Focus Dance with Eiko and Koma & John Jasperse Projects – New York

John Jasperse Projects <I>Fort Blossom Revisited</I>.<br />dancers (l-r): Lindsay Clark, Michelle Boulé and Ben Asriel.<br />© Ian Douglas. (Click image for larger version)

John Jasperse Projects Fort Blossom Revisited.
dancers (l-r): Lindsay Clark, Michelle Boulé and Ben Asriel.
© Ian Douglas. (Click image for larger version)

Regarding the Body: John Jasperse’s Fort Blossom Revisited and Eiko and Koma at Focus Dance

Focus Dance: Eiko and Koma and John Jasperse Projects, Mixed Bill
Eiko and Koma: White Dance, Flower Dance
John Jasperse Projects: Fort Blossom Revisited

New York, Joyce Theater
12 January 2013

www.eikoandkoma.org
johnjasperse.org
www.focusdance.us
www.joyce.org

New York is abuzz with performances after the holiday break, when one could practically see tumbleweed rolling down certain blocks on Broadway. A flurry of dance showcases has been timed to coincide with the yearly conference of performing arts presenters (APAP), which brings an army of eager scouts into the city’s theatres. Today’s mixed bill – the Japanese duo Eiko and Koma in the first half of the program, followed by John Jasperse Projects – was part of Focus Dance, one of several festivals catering to out-of-town theatre representatives looking for something to sell to audiences back home.

The Saturday afternoon performance at the Joyce was also an opportunity to catch up on Fort Blossom Revisited, the revival of John Jasperse’s 2000 quartet. Jasperse, a respected experimentalist who has been working in New York since the mid-eighties, revived the piece last year. There has been a lot of talk about its central duet for two nude male dancers (Ben Asriel and Burr Johnson). Throughout, they remain in constant and extraordinarily intimate contact. As the piece begins, they are drawn toward each other by a kind of immutable force; one rolls downstage, the other slithers across to meet him, posterior rising and falling, legs dragging behind him. From then on, the two lock together as if never to part. No corner of their bodies remains unexplored, most especially the crease between the buttocks (forgive my explicitness, but it is so). Practitioners of ballet often speak of a dancer’s “line” and the way two dancers complement each other’s lines in space. Here, “line” takes on quite different meaning: the line dividing the buttocks is the constant reference point, the home base for Jasperse’s explorations of the many ways two male bodies fit together.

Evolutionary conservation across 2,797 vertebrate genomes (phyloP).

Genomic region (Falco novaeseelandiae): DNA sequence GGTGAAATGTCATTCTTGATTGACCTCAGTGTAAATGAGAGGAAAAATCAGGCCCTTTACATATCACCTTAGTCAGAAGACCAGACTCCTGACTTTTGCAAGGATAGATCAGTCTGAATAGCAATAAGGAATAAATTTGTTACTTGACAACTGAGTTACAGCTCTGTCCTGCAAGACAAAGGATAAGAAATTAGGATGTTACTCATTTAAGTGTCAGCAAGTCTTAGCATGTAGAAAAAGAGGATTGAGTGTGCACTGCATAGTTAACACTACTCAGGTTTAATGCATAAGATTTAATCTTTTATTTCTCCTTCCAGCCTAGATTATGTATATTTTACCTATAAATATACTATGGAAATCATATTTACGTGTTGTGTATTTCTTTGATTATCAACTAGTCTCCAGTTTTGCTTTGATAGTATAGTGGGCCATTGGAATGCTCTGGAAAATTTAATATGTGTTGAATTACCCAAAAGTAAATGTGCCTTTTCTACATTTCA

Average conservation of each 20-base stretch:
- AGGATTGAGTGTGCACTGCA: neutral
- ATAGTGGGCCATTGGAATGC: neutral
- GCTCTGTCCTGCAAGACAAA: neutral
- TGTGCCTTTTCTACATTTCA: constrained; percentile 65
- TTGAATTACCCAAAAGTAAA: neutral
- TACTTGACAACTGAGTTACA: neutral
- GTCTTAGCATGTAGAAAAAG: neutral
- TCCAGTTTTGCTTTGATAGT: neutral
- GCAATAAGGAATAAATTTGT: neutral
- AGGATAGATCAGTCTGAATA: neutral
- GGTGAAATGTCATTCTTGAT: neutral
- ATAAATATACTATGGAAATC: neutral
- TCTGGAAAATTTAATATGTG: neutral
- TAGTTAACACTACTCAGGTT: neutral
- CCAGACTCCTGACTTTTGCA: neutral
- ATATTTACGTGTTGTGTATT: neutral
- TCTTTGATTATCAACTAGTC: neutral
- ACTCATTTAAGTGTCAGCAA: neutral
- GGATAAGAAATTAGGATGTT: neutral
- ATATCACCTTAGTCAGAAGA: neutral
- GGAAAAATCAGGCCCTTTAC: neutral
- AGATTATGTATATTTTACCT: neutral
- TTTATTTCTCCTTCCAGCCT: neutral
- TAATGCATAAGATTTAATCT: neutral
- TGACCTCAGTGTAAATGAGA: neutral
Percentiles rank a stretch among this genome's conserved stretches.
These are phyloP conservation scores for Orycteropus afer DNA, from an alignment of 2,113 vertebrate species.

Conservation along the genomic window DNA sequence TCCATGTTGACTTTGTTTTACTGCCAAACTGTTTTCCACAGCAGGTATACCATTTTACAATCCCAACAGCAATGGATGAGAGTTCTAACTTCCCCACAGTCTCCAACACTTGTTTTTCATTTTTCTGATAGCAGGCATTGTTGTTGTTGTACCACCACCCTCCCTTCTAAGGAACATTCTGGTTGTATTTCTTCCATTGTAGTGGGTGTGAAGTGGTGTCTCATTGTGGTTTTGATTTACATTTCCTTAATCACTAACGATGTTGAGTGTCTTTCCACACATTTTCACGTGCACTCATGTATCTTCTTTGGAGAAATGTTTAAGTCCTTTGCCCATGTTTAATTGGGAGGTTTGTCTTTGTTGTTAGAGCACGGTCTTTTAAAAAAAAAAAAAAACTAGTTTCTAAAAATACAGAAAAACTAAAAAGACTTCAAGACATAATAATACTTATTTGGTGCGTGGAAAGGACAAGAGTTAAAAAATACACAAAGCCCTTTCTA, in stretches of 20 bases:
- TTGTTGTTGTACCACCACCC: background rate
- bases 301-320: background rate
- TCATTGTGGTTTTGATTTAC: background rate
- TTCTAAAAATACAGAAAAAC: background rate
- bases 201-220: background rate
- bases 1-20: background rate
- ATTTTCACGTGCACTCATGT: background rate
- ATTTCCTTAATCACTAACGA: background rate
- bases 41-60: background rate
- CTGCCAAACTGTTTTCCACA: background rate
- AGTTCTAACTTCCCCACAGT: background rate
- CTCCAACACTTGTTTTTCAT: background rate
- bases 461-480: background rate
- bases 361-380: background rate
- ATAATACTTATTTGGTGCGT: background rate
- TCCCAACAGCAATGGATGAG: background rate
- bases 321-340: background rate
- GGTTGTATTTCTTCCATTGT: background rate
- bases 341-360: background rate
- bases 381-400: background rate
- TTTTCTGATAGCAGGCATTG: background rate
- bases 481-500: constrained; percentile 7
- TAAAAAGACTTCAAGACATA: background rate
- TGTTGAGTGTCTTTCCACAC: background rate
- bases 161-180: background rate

This physical crease is the dancers’ primary area of contact, replacing the more familiar use of the arms and hands in a conventional duet. One dancer slithers the crease along the surface of the other man’s leg, arm, back, foot, and not infrequently, his face, neck, shoulder. The slight indentation between the buttocks steadies the other man’s body when it balances across his back; it provides a pushing off point and a guide for the other man’s movements. It is the hinge, the starting point, the constant focus of attention. Nothing is hidden except that spot concealed beyond the folds of creamy skin, the locus of lovemaking. The choreographer alludes to this most private of acts in a sequence in which one man lies on top of the other, separated by a slowly deflating clear plastic pillow. The two men’s pelvises move in sync, rhythmically, until finally they simply lie there, vulnerable and inert.

Burr Johnson in <I>Fort Blossom Revisited</I>.<br />© John Jasperse. (Click image for larger version)

Burr Johnson in Fort Blossom Revisited.
© John Jasperse. (Click image for larger version)